I also remember his taking us to Biltmore St. hill on the old Flexible Flyer sled. Mother wouldn't let us go alone, so he took us. How many brothers would have that much patience? Not many, but our big brother did. When he was able to drive a car (remember the one with the rumble seat?) he would take us out for a ride in it. I remember his driving Mother to Chicopee Falls to visit with her aunt Eleanor. (He left and went somewhere to study, I believe it was for the Reserve Army commission.)
Chris has her own Uncle Russ big brother (or big Uncle) story. When we visited them just a couple of years ago, she decided to walk home from a restaurant where we ate, and took a little detour on the way because it was a nice night. Well, Russ was very upset with her because as his guest, he felt responsible for her. He was really upset and worried. Chris did not mind his lecture, however, because she felt the love behind his concern.
So, those are the Big Brother stories that come to mind today. When we get everyone's stories together, what we come up with is a very remarkable person - our Big Brother, Russell Pasco.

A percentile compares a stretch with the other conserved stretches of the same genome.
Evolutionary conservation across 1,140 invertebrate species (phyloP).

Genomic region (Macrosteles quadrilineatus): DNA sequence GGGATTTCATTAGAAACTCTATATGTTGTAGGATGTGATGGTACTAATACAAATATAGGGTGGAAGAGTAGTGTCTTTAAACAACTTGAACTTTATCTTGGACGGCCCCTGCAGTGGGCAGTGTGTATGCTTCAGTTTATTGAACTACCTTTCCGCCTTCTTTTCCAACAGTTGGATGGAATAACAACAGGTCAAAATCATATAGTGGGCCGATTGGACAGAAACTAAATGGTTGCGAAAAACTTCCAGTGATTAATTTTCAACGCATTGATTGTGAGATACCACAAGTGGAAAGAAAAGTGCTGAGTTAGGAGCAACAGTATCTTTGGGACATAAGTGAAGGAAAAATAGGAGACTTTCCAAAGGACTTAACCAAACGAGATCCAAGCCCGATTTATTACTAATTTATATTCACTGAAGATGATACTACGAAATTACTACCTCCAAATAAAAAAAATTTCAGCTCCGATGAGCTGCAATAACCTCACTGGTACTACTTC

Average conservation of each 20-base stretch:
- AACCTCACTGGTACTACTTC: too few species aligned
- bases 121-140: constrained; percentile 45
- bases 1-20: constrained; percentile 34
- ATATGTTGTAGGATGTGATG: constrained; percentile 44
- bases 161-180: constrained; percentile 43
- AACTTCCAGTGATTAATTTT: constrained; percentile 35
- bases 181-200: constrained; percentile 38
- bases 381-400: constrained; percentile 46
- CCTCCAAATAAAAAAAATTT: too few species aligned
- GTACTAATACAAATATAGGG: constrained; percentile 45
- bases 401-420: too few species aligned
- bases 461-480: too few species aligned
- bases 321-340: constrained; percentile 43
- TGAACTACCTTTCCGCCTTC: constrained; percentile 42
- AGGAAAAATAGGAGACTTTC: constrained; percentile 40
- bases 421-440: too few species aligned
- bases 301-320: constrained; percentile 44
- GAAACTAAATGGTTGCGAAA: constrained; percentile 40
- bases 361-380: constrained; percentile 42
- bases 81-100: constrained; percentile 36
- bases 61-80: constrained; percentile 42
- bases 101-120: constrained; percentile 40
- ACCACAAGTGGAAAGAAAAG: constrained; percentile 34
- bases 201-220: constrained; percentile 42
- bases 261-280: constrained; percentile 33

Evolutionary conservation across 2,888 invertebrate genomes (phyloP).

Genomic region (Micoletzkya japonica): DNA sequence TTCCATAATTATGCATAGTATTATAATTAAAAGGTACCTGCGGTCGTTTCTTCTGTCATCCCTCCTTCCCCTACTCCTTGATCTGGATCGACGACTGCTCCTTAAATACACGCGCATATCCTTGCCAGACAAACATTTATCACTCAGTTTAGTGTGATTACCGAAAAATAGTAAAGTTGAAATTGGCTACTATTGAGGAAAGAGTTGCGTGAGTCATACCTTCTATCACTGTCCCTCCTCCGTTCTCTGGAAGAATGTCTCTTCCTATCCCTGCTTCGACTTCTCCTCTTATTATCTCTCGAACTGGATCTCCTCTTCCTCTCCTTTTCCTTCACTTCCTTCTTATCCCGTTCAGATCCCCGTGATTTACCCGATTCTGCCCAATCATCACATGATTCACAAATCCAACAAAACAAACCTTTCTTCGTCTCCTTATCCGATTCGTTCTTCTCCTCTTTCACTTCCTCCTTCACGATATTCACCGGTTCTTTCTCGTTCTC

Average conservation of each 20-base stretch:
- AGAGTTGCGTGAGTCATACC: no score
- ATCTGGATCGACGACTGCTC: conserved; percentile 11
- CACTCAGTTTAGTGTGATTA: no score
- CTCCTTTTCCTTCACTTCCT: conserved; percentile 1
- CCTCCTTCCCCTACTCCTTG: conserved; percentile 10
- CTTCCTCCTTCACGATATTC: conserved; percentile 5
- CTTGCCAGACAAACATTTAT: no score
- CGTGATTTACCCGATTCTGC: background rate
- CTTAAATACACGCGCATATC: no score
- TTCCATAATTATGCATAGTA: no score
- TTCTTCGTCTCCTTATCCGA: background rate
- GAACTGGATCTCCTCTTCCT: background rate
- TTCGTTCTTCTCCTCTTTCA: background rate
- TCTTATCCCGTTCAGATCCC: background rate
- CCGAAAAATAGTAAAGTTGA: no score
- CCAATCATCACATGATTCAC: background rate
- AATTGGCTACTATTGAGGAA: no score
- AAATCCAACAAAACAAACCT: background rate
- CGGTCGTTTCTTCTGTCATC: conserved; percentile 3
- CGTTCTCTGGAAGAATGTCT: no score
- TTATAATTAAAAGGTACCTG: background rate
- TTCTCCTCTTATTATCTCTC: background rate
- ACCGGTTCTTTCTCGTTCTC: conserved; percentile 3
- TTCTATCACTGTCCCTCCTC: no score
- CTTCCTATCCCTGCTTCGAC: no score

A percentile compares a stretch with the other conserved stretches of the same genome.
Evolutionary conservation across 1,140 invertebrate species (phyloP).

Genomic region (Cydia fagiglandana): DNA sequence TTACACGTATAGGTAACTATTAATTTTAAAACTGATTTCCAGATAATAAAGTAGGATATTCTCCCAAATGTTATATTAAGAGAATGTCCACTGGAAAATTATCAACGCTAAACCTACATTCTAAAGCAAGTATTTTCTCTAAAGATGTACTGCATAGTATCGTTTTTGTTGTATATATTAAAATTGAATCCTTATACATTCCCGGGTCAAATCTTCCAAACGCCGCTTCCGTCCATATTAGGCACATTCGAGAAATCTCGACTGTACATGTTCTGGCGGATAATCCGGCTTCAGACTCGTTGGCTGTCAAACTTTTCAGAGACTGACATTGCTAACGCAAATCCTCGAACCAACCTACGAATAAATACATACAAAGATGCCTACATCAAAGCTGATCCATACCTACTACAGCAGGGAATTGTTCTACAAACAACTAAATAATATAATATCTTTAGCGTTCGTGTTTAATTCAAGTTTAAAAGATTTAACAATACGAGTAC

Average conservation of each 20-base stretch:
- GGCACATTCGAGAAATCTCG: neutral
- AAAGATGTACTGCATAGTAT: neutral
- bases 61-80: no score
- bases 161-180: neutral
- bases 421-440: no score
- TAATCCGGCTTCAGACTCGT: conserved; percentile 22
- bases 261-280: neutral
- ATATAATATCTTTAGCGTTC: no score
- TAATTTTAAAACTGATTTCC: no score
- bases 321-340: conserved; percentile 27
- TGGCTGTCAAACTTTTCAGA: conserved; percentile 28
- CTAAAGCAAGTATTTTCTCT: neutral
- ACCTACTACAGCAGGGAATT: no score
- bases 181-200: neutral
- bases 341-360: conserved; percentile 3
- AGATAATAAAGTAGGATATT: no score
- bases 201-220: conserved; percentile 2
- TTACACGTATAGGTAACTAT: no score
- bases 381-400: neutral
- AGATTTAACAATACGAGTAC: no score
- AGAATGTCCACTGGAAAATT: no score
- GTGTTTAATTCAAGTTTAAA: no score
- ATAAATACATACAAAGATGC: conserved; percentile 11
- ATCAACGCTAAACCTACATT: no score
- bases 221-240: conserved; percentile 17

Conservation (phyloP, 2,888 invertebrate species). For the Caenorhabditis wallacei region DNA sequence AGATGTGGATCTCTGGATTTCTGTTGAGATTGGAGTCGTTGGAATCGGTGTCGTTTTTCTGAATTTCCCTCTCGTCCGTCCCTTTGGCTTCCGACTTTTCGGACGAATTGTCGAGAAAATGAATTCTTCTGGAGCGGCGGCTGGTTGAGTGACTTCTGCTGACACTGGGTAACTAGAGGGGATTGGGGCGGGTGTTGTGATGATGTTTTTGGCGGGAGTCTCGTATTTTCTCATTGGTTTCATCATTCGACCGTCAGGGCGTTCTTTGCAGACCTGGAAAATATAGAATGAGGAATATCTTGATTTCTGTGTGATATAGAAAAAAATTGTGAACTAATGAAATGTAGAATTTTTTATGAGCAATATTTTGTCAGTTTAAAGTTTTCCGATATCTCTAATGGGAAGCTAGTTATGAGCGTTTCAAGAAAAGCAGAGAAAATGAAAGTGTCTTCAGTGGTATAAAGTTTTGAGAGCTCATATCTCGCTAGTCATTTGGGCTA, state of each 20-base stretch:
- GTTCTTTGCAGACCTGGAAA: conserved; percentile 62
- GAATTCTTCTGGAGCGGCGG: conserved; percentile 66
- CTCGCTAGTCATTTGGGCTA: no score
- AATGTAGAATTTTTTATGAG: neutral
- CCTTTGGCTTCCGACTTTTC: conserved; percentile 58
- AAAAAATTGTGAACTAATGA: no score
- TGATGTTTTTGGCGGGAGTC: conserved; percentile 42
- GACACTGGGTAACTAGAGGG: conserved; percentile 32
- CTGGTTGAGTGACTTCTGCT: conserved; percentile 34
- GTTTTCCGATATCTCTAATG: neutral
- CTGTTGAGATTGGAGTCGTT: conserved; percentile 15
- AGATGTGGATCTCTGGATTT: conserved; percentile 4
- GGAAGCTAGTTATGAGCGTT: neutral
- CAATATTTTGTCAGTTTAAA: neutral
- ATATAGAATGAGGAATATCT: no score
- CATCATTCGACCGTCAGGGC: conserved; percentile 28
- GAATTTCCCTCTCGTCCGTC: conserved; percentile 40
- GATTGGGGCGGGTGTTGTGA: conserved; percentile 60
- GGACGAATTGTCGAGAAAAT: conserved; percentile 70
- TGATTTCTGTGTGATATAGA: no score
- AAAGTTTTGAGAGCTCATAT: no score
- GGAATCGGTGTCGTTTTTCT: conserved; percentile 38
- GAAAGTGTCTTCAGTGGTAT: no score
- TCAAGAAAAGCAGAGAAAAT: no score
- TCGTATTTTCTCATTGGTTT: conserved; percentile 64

Carol (the "little" sister) .
I guess it is not too late to add another Russ story, though my memories, being older than those of my children, are somewhat fainter. What I remember most often is how Russ was nominated to take me to the movies when my parents thought I was too young to go alone. Especially I remember our seeing (in black and white, of course) pictures of Admiral Byrd at Antarctica. Probably Russ was remembering that old film, as I was, when he himself travelled there several years ago. Then there was at least one movie, maybe more, of the explorers Osa and Martin Johnson, and their adventures in Africa. Note that we were allowed only the "educational" movies, or maybe it was not what we were allowed so much as what Russ chose. His love of travelling the world started that far back. I hope Russ remembers these movie excursions as happily as I.
"little sister" Eunice